Physiotherapy Treatment in Edmonton for Ankle Issues

Welcoming you to Excelsior Physiotherapy’s patient information resource on ankle issues.

Though your ankle joint performs the job like a hinge, it is much important than being an ordinary hinge joint. Your ankle comprises of various significant structures. It is considered as a stable joint, as it has a distinct design. It is essential to have a stable ankle joint, as it will help in withstanding 1.5 times your total body weight while performing activities like walking and around eight times your body weight while running. 

Regular ankle function is essential for smooth walking with a well-balanced and effortless gait. The ligaments, tendons, and muscles, which provide support to your ankle joint perform as a team while propelling your body. Some conditions like an injury or dislocation can hinder the regular working of your ankle, causing immense difficulty while performing activities with pain and inflammation. 

Our guide will be helpful to understand:

  • Which parts are in your ankle 
  • The way your ankle works 

Significant Parts of the Ankle 

The significant parts of your ankle can be segregated into various categories, such as: 

  • Muscles
  • Blood vessels
  • Bones and joints
  • Nerves 
  • Tendons and ligaments 

The topmost structure of your foot is known as the dorsal surface while the sole structure is called the plantar surface. 

Bones and Joints 

The joint of your ankle is connected by three bones. Your ankle bone is referred to as talus. The top part of this talus lies within a socket, which is a formation caused by your shinbone or tibia’s lower tip and a tiny bone at the lower end called the fibula. The lower part of your talus lies on the calcaneus or your heel bone.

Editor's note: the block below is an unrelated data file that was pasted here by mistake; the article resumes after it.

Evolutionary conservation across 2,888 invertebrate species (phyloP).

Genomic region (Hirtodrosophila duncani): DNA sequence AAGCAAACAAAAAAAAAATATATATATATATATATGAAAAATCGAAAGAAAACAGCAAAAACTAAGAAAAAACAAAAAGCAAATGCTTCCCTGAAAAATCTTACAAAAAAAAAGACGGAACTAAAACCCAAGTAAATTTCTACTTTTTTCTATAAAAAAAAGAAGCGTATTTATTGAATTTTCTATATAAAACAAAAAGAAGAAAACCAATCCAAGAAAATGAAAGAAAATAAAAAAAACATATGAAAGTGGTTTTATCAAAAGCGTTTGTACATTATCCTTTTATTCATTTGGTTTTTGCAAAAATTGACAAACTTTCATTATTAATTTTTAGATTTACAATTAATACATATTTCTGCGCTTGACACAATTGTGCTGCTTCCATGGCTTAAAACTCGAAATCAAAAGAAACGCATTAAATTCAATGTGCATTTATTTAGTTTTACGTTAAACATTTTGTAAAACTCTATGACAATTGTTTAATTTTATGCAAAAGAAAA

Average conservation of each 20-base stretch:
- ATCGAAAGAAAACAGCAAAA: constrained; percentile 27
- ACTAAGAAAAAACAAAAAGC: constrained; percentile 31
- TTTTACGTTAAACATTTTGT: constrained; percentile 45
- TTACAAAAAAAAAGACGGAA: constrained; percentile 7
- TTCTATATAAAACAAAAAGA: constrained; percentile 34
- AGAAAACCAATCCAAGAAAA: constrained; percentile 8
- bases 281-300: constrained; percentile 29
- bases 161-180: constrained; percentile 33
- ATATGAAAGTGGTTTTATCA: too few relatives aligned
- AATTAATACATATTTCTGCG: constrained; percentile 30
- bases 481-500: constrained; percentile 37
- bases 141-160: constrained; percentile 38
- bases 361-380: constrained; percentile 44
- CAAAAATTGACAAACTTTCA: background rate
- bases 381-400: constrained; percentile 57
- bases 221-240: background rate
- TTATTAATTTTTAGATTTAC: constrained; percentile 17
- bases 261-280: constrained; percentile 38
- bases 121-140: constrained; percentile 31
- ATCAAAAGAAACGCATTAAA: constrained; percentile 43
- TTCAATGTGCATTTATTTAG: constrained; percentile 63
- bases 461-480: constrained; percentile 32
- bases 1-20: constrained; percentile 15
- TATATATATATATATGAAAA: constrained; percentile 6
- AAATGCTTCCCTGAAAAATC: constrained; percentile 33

Working of Talus Is Similar to a Hinge 

The talus of your knee performs like a hinge within the socket to let you move your feet upwards and downwards. The upward movement is called dorsiflexion and the downward motion is known as plantarflexion. Carpenters and builders will be aware of your ankle joint’s design, as it is similar to the tools like tenon and mortise, which they use for creating beautiful structures with stability. They utilize it regularly for creating items with strength and sturdiness like buildings and furniture.  

Tenon and Mortise

The bones present in your joints are wrapped using a slick substance called articular cartilage. This articular cartilage substance prevents friction and aids in smooth movement when moving the joints in your body.  


The joints of your knee, hip, or ankle have a cartilage lining measuring the thickness of a quarter inch to help support your body weight. It is very soft and helps absorb shocks and sturdy enough to last until one’s lifetime, unless there is some kind of injury. The cartilage lining is present in between the tibia and talus to prevent the bones from rubbing against each other. 

Tendons and Ligaments 

Both tendons and ligaments are similar, which are actually smooth tissues, which help the attachment of a bone with the other. The only difference between them is that tendons perform the task of connecting the bones and muscles. These two structures are made with tiny fiber-like substance called collagen. These fibers of collaged join together like a bundle making it appear like a rope. Both tendons and ligaments are found in varying sizes and comprise of tiny fibers like that of a rope. The thickness of a tendon or ligament is directly proportional to its strength.